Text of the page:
Executive Director, FAA Office of Accident Investigation and Prevention
By Paul Cianciolo, FAA Safety Briefing Magazine Associate Editor
Kimberly Pyle did not grow up wanting to work in aviation. As the child of Peace Corps volunteers, Kimberly wanted to find a career where she could be of service to others. In fact, it was when she was living in a third-world country, witnessing how a U.S. government program was able to improve lives, that Kimberly considered government work herself. Working as a staffer in the U.S. Senate, and then in the U.S. House of Representatives, Kimberly believed that the right policies might ultimately make a difference in the lives of many people.
“I wanted to work in a field with a positive benefit on society,” she said. “While working in Congress was tremendously insightful, I still felt like there was more I should be doing.”
Thanks to an opening in the air traffic systems development branch that popped up in a Washington Post classified ad search, Kimberly turned her eyes to the FAA. Her international childhood had given her plenty of opportunities to experience aviation around the world, and her family had a number of pilots who were avid aviation fans. Kimberly decided to take a chance on a mission that had little to do with politics.
“I got the job, and the first time I visited an FAA facility and saw all the behind-the-scenes work that goes into making flying safe, I knew I made the right choice,” she noted. “This was a place where I could contribute my talents and join a larger team working to make aviation safer.”
Since joining the FAA, Kimberly continued to learn, holding many roles throughout the agency. She worked in air traffic systems development, communications, congressional relations, safety culture, runway safety, global safety program management, air traffic safety, and technical training, prior to her current role as the executive director for the Office of Accident Investigation and Prevention. Here she manages and coordinates the accident investigation program, data modernization, predictive analytics, safety management system programs, and the NTSB and FAA safety recommendations. She also serves as the chair of the FAA’s Safety Culture Executive Steering Committee, which supports safety culture transformation in the agency.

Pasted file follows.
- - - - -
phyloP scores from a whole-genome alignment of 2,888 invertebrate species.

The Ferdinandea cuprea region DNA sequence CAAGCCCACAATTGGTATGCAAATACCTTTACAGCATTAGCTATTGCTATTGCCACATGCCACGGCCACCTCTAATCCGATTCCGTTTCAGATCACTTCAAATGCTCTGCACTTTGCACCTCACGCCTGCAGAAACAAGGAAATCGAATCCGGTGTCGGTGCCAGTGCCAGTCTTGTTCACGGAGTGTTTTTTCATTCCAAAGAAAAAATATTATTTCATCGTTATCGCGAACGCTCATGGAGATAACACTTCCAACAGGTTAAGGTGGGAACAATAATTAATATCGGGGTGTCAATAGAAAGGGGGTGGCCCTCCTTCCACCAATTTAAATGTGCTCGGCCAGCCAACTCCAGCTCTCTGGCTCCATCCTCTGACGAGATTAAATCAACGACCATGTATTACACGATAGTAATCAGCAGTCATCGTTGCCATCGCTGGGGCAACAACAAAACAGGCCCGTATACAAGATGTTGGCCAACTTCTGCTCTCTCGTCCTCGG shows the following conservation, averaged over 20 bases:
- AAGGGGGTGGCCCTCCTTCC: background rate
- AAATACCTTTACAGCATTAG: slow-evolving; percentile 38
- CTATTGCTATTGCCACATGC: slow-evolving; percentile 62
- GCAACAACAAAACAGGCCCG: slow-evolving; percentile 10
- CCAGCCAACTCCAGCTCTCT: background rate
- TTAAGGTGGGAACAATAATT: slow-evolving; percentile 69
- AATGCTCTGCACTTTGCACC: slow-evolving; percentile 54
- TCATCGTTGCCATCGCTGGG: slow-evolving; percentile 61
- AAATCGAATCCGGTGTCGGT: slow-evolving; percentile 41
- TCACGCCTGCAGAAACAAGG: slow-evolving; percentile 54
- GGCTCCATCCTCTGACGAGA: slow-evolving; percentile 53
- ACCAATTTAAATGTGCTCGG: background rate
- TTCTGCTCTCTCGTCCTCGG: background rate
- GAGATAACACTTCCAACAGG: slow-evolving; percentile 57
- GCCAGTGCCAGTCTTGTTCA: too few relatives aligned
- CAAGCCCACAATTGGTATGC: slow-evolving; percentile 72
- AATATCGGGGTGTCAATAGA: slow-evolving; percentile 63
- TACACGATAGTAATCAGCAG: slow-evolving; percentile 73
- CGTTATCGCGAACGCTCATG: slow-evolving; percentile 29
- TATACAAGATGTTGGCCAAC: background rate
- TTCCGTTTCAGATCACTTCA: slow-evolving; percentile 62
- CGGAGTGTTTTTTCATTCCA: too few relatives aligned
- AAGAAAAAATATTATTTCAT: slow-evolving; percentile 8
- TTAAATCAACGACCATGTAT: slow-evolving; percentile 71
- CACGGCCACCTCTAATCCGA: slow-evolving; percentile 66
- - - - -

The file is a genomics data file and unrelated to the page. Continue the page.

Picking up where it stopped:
Kimberly sees having the right culture, data, and workforce focused on safety management and communication as the next challenge for the agency.
“The national airspace system of tomorrow is not going to be served by the same approaches we took in the past. For one, technologies have changed dramatically,” she explains. “Are we using everything we have learned in the last 100-plus years of flight, plus all the advanced capabilities we have available today to continue to push safety forward?”
New methods and actions are needed to prevent accidents. One such method is strengthening the predictive analytic and risk forecasting capacities to be capable of recognizing risk in advance, and then sharing that information with stakeholders.
“I’d like to see us leverage the incredible amount of data that we have collected to supplement how we manage safety,” she notes. “Knowledge is power, and shared knowledge is a force multiplier. The more knowledge we can get into the minds of all of our stakeholders — and especially the pilot community — the safer the system will be as we deal with emerging risks in the future.”
Paul Cianciolo is an associate editor and the social media lead for FAA Safety Briefing. He is a U.S. Air Force veteran and an auxiliary airman with Civil Air Patrol.